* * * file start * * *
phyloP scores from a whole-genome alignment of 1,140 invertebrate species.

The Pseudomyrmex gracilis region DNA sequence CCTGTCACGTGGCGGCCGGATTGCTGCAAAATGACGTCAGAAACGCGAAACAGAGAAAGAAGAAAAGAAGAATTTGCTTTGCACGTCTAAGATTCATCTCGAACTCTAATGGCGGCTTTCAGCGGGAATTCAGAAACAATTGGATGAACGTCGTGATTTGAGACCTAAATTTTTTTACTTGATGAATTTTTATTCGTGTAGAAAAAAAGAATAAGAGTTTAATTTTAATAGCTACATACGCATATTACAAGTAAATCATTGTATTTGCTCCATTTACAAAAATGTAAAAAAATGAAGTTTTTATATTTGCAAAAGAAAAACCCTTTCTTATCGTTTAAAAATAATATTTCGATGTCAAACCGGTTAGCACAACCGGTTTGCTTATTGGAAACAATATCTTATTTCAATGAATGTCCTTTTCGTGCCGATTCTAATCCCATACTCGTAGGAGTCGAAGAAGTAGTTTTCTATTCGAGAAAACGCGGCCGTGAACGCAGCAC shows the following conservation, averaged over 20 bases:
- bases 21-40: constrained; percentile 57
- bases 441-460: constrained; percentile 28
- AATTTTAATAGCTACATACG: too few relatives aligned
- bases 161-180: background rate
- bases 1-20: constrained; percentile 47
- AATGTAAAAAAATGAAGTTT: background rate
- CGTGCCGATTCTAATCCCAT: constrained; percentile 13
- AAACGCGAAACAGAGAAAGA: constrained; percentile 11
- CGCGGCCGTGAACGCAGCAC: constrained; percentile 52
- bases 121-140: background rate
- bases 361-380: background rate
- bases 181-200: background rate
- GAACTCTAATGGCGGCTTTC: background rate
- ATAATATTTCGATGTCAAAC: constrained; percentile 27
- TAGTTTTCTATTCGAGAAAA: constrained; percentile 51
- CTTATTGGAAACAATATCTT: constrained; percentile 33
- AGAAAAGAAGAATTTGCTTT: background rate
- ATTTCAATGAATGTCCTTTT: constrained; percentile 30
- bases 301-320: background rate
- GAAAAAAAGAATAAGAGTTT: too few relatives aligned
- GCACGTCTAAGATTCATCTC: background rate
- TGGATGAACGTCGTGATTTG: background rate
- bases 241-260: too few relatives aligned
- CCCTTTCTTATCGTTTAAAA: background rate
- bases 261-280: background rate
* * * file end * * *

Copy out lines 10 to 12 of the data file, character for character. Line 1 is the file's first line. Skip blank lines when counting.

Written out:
- AAACGCGAAACAGAGAAAGA: constrained; percentile 11
- CGCGGCCGTGAACGCAGCAC: constrained; percentile 52
- bases 121-140: background rate